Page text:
Is this the first time you two have collaborated together on a film project?
Peder: I met Simon in school when I was 15 and consider him my closest friend.
We started working together in 1995 on a radio comedy show, Gramsespektrum, which ended up a platinum-selling comedy cd.
We also collaborated as the music producer team “The Prunes” where we remixed the Beastie Boys a bunch of times and released a lot of records of our own, but this is the first time I’ve directed anything.
Simon: After The Prunes I stopped producing music to become a director, and this video was actually the first time in more than 10 years that we’ve done a project together.
Peder when you were creating the music were you always imagining rather violent visuals? How did the narrative come about?
Peder: The narrative came to me after the dudes that were suppose to do my video ditched me and after writing a simple version of the narrative I talked to Simon and he said “let’s do it”.
I think it was inspired by my love of contrasts, my divorce, my son and Health’s video, We are Water, by Eric Wareheim.
Simon: Because I know Peder so well, I knew the whole background to his song writing, and I knew why he wanted to do something so gruesome for this song. The task was to make a video that talked about the same issues as the song but in a completely different way.
Did you use stunt men too – hope so!
Peder: Yes we did, the masked man is Martin Kallesøe who coordinated the fight with Adam Brix and me. We rehearsed for seven days in a row. When we were done shooting my neck was history 🙂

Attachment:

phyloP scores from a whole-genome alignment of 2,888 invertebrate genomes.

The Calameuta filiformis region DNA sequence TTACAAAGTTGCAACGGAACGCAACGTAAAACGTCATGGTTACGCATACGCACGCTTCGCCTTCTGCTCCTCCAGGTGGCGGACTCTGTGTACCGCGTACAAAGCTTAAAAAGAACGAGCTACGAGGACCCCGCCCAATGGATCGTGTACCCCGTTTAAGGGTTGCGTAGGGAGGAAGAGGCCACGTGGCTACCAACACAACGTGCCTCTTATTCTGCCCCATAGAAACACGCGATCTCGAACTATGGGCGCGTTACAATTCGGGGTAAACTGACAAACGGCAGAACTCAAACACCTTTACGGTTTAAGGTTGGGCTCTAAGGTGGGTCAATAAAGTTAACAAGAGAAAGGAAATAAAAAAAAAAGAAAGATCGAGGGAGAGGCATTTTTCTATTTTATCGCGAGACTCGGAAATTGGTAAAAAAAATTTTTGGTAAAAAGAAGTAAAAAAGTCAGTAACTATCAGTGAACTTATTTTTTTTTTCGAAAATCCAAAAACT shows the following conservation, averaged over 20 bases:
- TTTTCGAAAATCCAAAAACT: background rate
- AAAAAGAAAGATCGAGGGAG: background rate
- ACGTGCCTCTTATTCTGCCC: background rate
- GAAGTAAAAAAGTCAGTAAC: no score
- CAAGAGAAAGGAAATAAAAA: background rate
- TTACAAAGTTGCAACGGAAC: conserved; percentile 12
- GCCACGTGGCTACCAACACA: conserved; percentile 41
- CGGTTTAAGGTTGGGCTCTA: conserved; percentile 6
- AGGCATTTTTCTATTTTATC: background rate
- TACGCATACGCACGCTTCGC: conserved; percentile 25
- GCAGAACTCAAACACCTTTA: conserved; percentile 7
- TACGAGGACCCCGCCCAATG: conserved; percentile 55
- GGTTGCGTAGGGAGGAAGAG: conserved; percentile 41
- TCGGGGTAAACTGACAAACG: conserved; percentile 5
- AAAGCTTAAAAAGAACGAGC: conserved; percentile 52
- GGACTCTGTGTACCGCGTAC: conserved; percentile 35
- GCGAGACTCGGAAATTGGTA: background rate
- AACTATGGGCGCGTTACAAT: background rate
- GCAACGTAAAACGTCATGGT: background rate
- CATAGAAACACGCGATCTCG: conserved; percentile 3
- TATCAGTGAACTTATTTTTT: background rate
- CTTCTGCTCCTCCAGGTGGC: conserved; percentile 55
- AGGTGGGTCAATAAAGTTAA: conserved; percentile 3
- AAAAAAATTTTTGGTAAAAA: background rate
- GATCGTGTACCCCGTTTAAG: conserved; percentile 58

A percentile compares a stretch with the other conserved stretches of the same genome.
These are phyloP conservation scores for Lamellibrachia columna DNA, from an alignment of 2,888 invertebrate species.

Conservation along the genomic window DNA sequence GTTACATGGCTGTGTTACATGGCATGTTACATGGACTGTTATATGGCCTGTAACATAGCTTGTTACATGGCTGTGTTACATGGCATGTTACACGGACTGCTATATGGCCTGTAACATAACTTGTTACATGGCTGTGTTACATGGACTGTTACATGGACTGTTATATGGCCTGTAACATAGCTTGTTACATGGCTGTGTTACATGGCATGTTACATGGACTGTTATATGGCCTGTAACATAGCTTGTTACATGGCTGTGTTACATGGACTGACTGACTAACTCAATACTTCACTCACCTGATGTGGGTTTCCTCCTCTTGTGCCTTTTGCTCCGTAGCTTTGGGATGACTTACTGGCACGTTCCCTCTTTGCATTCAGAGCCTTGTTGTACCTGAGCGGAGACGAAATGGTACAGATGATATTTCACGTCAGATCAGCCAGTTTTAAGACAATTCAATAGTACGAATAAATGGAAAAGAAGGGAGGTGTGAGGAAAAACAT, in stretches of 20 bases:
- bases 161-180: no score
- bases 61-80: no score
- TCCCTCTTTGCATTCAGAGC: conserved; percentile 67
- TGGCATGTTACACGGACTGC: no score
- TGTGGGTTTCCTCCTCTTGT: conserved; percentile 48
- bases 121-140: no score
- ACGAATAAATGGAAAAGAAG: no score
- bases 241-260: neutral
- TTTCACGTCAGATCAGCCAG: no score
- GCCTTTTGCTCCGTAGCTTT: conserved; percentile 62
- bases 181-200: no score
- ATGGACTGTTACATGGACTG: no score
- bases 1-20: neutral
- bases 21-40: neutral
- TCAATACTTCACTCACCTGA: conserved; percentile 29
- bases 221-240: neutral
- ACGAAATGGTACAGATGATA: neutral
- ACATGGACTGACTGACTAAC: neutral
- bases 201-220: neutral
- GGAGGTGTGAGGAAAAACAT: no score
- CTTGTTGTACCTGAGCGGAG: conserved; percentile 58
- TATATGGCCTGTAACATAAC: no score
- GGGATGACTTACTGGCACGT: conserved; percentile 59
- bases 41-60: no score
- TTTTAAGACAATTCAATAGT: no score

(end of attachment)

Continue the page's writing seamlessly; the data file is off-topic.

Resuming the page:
Simon: Fight scenes are exhausting and difficult to pull off. I don’t know a lot of musicians who I’d trust to do this kind of thing but I knew Peder could act, and I knew he had so much anger inside him he’d go all in on this.
How did you cast the boy – did you always have someone like him in mind?
Peder: Actually we wanted to use my son for the part but we decided he was too young.
We liked Storm right away as he has that wise face with a lot of history. Even though we shot odd hours, he was a good sport and we had fun in between all the violence…
What were the major challenges of the production?
Peder: So many things actually. This was a super low budget production so we had to ask a lot of favors. Kasper Tuxen(cinematographer) and Adam Nielsen (editor) were quick to commit to the project so that helped a lot, and Simon brought in his production team from Uitchiscratch.
The story was another challenge, and we discussed it a lot. I am really into the more emotional based stuff that doesn’t have to make much sense, whereas Simon is a screenwriter who likes to turn every stone.
The fight scenes were yet another challenge. So many people have done this before and we were new and had no idea if it would work or not. Then there’s all the other stuff like the extras (who all miraculously were awesome), the location, the makeup, yada yada yada…
Simon: The cigarette breaks were also an unexpected challenge. We were shooting deep down in the basement of an old brewery, and the extras were constantly drifting off the set. It turned out they were all going upstairs to smoke, and since none of them were getting rich off this gig, we couldn’t really do much about it. But they did a brilliant job, and many of them just looked so perfect for what we wanted to do, partly to do with all the smoking, I guess…
Peder, Ghost of a Smile
Directed by: Simon Bonde & Peder
Cinematographer: Kasper Tuxen
Gaffer: Noah Lynnerup
Editors: Adam Nielsen & Jacob Schulsinger
Producer: Christian Thomsen / UitchIscratch
Production Coordinator: Tobias Vestergaard
Production Assistent: Søren Jepsen
Focus puller – Ivan Molina
DIT: Martin La Cour
Best boy – Kim Bech
Stylist: Pernille Holm
Make up: Gabriela Uweis
Stunt coordination: Martin Kallesøe & Adam Brix
Mask designer: Julia Lous
VFX: James Johnston, Simon Sandin, Jesper Rydland/ Chimney CPH
Post coordination: Nick Thye & Emma Engberg/ Chimney CPH
Grading: Sandra Klass
Sound Design: Morten Green
Casting: Christian Thomsen & Louise Løber Elligsøe